December 5, 2007 > Warm Hearts and Warm Noses
Warm Hearts and Warm Noses
By Cheryl Blumenthal Olvera, Hug-A-Pet Team Member
If your dog loves people and does not jump up on them, gets along with other dogs, is very social, and is not timid around strangers or afraid of loud noises, you may enjoy taking part in Ohlone Humane Society's aptly named Hug-A-Pet Animal Assisted Therapy (AAT) program.
When I first heard the name of the program, I thought what a fitting name it was. My dog, Bob Gates, loves to be hugged, kissed, and petted. After working for several years in an office, sometimes windowless and sometimes from early in the morning until late at night, I had the opportunity to begin working at home a few years ago. Since I am able to be flexible with my hours, I thought it would be great to give back to the community. I heard of Hug-A-Pet through the Santa Paws event that the Ohlone Humane Society held every year.
Bob Gates, like many golden retrievers, is very friendly and loves people. I knew I had to share him with people who miss the dogs they used to have and miss their homes. About four years ago, we started visiting Aegis Assisted Living and Carlton Plaza, next door to one another in Fremont. I always tell Bob he is going to work and he runs with me to the front door of each facility. We visit seniors, some of them with Alzheimer's. The happiness many residents feel while Bob visits is incomparable. Facility employees get as much a kick out of Bob visiting as the residents. Many come up to him and tell him "hello" and make sure to tell the residents that Bob is there.
We have met several friends through the program. There was a man who lived at Carlton Plaza who was a lifelong dog lover. Bob knew his haunts and would find him whenever we visited. He would run up to his wheelchair and put his head in his lap. Bob knew the three places he could usually find him - in the library, outside his room or down the hall waiting to go to the lunchroom. The man used to tell Bob he was the highlight of his week. When he passed away, Bob looked for him for months afterward.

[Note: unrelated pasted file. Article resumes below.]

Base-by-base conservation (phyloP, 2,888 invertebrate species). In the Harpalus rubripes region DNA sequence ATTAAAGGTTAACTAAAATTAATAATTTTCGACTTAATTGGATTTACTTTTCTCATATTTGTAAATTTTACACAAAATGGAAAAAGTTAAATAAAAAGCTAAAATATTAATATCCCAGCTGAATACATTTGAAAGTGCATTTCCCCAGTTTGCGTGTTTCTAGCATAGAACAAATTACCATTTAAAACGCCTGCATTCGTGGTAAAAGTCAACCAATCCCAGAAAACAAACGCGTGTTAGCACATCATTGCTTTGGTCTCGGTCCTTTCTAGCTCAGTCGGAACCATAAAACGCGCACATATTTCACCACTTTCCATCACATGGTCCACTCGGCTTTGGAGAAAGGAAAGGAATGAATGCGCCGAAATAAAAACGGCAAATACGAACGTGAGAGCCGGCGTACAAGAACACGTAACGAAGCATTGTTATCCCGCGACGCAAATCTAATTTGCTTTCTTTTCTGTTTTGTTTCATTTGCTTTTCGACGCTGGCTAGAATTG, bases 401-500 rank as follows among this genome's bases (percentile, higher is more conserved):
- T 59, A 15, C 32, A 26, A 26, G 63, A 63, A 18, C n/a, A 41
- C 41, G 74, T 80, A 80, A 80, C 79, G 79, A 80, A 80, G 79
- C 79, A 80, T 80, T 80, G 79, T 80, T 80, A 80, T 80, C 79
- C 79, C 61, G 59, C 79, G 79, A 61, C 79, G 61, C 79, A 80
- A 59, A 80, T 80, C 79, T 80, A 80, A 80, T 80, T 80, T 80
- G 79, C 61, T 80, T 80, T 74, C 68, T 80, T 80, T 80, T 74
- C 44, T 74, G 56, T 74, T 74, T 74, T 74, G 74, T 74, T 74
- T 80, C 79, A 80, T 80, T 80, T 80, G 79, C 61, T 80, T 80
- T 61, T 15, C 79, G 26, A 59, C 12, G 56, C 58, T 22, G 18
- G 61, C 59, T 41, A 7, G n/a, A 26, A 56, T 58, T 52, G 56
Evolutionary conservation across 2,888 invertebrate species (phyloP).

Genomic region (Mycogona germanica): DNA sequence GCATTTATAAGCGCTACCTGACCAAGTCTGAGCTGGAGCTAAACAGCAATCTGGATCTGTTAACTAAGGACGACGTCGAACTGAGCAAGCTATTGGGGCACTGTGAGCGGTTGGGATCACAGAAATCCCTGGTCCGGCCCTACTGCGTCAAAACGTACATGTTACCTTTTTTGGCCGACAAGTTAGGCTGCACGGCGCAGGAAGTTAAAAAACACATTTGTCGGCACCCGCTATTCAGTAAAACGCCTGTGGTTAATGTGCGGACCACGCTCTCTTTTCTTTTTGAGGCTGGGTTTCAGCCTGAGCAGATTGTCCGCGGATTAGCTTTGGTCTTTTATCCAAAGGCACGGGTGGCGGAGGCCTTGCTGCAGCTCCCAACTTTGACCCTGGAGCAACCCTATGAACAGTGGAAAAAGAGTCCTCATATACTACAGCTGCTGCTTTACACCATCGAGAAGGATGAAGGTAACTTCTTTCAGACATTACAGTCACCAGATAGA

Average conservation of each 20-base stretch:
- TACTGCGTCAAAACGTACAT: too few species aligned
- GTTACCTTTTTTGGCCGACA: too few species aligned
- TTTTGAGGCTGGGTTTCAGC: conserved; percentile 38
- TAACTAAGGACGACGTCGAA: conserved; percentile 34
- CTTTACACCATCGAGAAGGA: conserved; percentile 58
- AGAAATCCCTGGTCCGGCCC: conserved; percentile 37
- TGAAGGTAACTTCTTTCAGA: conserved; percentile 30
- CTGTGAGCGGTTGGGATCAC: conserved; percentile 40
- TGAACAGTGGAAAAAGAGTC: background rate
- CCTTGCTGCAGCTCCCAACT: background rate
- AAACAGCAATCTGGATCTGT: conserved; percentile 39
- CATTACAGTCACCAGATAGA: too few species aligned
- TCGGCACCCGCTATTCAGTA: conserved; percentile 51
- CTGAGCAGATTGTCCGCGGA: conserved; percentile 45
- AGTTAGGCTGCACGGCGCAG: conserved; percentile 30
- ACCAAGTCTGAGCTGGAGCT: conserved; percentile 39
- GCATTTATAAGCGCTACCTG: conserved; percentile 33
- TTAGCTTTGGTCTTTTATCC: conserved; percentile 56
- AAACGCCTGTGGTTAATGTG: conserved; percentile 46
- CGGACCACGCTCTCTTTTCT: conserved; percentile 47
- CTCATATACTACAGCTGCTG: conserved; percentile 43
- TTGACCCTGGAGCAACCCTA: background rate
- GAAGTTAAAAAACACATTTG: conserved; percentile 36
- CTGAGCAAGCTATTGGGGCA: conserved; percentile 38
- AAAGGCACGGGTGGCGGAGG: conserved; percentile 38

One of Bob's friends always sings, "Yes, sir, that's my baby" to him. Other people shake hands (and paws) with him or rub his tummy. Many people give him the best petting and massages. There is a little lady at Carlton Plaza, who I'm sure Bob outweighs, that Bob thinks is his personal masseuse. The people we visit are always so thankful even to spend just a few minutes a week visiting with Bob.
Occasionally Hug-A-Pet dogs will visit in costume. Residents get a kick out of how adorable the dogs look dressed as a clown or a ballerina. Other dogs just come as they are. We recently obtained handsome vests with patches that identify the dogs as OHS therapy animals. Even dogs like Bob who prefer to be "au naturel" don't mind wearing the vest.
Hug-A-Pet candidates go through an evaluation process that is basically the Canine Good Citizen Test with the addition of exposure to wheelchairs, crutches, walkers and other equipment that could be encountered in a residential or care facility setting. One very important aspect of the ATT evaluation is that a dog must enjoy meeting and being touched by strangers.
Evaluations are done by an OHS team headed by professional canine obedience trainer and behaviorist Elissa Cline. Candidate assessments are held periodically at a Fremont location and new members are mentored by an experienced team leader.
If you love spending time with your dog, it is so rewarding to share his or her love. There are many senior facilities, care centers and day-care facilities that would welcome animal assisted therapy and we are always in need of more teams.
Further details can be obtained from the Ohlone Humane Society website at www.ohlonehumanesociety.org. If you are interested in participating in the
Hug-A-Pet program contact Director Kathleen Jackson at KJack36478@aol.com or leave a message on the OHS Advice line (510) 792-4587.
For details of the Canine Good Citizen test go to: http://www.inch.com/~dogs/cgc.html